9

Cover down, pray through: Bob Dylan's underrated, misunderstood "gospel years" are meticulously examined in this welcome new installment of his Bootleg series.

"How long can I listen to the lies of prejudice?
How long can I stay drunk on fear out in the wilderness?"
-- Bob Dylan, "When He Returns," 1979

Bob Dylan's career has been full of unpredictable left turns that have left fans confused, enthralled, enraged – sometimes all at once. At the 1965 Newport Folk Festival – accompanied by a pickup band featuring Mike Bloomfield and Al Kooper – he performed his first electric set, upsetting his folk base. His 1970 album Self Portrait is full of jazzy crooning and head-scratching covers. In 1978, his self-directed, four-hour film Renaldo and Clara was released, combining concert footage with surreal, often tedious dramatic scenes. Dylan seemed to thrive on testing the patience of his fans.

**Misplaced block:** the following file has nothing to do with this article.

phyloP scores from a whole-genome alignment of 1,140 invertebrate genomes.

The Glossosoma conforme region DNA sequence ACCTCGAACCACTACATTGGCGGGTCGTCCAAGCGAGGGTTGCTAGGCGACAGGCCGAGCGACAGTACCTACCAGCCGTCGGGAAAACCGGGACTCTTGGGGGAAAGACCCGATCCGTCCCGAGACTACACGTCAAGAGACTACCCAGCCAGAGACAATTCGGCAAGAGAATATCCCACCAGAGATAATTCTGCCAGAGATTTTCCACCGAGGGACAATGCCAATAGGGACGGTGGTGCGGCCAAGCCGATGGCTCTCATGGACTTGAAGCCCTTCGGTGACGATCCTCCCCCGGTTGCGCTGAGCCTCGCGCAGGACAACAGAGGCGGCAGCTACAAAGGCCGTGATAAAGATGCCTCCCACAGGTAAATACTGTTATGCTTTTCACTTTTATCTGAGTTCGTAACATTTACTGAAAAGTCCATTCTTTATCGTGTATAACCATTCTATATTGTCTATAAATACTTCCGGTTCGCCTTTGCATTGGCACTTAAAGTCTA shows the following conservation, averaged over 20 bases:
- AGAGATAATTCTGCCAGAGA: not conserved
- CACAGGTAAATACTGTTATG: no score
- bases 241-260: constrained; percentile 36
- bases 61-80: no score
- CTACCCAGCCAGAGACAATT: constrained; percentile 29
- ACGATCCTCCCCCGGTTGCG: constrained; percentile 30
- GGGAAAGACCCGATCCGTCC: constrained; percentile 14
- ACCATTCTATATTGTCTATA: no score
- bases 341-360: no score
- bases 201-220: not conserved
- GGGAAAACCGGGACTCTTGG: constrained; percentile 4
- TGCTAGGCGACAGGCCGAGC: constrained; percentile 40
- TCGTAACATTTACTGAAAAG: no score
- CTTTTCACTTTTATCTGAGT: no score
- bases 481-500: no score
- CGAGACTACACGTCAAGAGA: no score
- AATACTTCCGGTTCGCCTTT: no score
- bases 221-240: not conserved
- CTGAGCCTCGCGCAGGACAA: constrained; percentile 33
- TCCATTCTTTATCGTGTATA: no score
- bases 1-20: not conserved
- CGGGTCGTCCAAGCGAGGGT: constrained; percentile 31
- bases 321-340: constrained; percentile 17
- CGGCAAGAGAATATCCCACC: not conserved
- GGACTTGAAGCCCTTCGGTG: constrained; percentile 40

Keep reading... Show less
9
TV

Inane Political Discourse, or, Alan Partridge's Parody Politics

Publicity photo of Steve Coogan courtesy of Sky Consumer Comms

That the political class now finds itself relegated to accidental Alan Partridge territory along the with rest of the twits and twats that comprise English popular culture is meaningful, to say the least.

"I evolve, I don't…revolve."
-- Alan Partridge

Alan Partridge began as a gleeful media parody in the early '90s but thanks to Brexit he has evolved into a political one. In print and online, the hopelessly awkward radio DJ from Norwich, England, is used as an emblem for incompetent leadership and code word for inane political discourse.

Keep reading... Show less

The show is called Crazy Ex-Girlfriend largely because it spends time dismantling the structure that finds it easier to write women off as "crazy" than to offer them help or understanding.